Hard hats and hoardings will soon become a familiar sight at Tauranga City Council’s Willow Street location, with the demolition of its old civic building set to commence next month.
The site is being cleared to make way for a new civic precinct, although exactly what that will look like is still to be decided by the Commission.
Constructed in 1989, the building at 95 Willow Street has housed council’s Mayoral and Executive offices, Chambers, Customer Service Centre, Library, and other council services over the years.
With the building now fully-vacated and the adjoining bus interchange set to temporarily relocate to Durham Street, the demolition process will begin at the start of June and is expected to be completed by the end of September.
This morning, a blessing led by local kaumātua Tamati Tata took place in the building, clearing the way for new beginnings, before council officially handed over the keys to contractor LT McGuinness, who will lead the demolition project.
Commissioner Bill Wasley, who worked in the building as a council staff member when it was first built, says the demolition has been a long time coming.
“The building has been plagued by leaks for years, and in 2014, toxic black mould was discovered inside this building and the adjoining administration block that was demolished in 2017,” says Bill.
“The need to address these issues prompted the council at the time to explore what our future civic spaces could look like, and the role the area could play in reinvigorating our city’s heart.
“Sadly, no action was taken so the building has remained here until now, much of it empty.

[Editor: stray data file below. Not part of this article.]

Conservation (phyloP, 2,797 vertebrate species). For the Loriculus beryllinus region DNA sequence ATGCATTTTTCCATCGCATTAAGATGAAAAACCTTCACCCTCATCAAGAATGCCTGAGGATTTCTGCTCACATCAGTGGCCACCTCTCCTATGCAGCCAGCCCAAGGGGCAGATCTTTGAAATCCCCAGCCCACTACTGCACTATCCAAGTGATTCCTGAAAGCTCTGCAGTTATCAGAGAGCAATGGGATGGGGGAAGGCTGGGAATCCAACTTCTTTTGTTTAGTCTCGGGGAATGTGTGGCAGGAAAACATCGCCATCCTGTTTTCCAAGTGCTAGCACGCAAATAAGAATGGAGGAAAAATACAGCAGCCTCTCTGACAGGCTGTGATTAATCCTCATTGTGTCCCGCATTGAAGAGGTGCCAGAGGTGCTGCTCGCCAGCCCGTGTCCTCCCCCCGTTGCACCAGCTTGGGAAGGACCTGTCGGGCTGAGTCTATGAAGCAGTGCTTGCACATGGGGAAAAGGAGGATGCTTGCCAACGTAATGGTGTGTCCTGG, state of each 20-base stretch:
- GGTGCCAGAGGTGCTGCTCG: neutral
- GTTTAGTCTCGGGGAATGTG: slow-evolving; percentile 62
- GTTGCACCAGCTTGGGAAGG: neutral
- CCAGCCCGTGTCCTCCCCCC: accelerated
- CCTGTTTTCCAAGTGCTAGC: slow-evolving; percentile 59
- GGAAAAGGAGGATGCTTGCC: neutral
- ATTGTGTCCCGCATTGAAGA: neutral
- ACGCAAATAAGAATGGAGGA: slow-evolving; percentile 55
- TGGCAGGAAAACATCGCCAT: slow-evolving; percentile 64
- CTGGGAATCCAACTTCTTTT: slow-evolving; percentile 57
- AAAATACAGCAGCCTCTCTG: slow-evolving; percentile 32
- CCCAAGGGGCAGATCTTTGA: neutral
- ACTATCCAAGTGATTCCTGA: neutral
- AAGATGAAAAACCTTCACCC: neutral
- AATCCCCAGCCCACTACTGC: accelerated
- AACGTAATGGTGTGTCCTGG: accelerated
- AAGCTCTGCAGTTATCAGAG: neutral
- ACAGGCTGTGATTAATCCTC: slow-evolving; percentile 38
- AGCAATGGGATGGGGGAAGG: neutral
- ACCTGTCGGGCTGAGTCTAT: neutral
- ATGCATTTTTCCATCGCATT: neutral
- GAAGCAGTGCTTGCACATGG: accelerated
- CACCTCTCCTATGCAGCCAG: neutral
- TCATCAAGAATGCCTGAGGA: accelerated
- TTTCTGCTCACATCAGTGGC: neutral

“The time has finally come to say farewell to the old and make way for a new and exciting chapter for our civic precinct.”
Following extensive community consultation over the past two months and hearings held earlier this week, the Commission will now deliberate on the two proposed options for the civic precinct site which were outlined in the 2021-31 Long-term Plan Amendment. A final decision will be made next month.
Council’s preferred option is to implement the full refreshed masterplan, called Te Manawataki o Te Papa – ‘the heartbeat of Te Papa’, as part of a single-phase, staged development.
This would see the development of facilities such as a civic whare (a venue for Council and community meetings) and a museum and exhibition/events space, in addition to the library and community hub facility approved through the 2021-31 Long-term Plan (LTP).
General Manager of Central City Development Gareth Wallis says council has already committed to developing a library and community hub in its 2021-31 LTP, so no matter what decision the Commission makes in June, the Willow Street site needs to be prepared for that development now.
“The quicker we can get this site ready for redevelopment, the sooner we will see it transformed,” says Gareth.
He says hoardings are being erected around the site this week and the demolition will be done in stages over the next four months.
“We don’t anticipate the demolition will have any impact on vehicles moving through the area during this period, but access to some footpaths may be limited, so we ask people to take care when in the area.
“Given the nature of the project, noise levels will increase at times, but this will be minimised where possible.
“We want to thank the community for their patience and understanding while we undertake this necessary and important first step to restoring our city’s heart and creating a thriving and vibrant city centre.”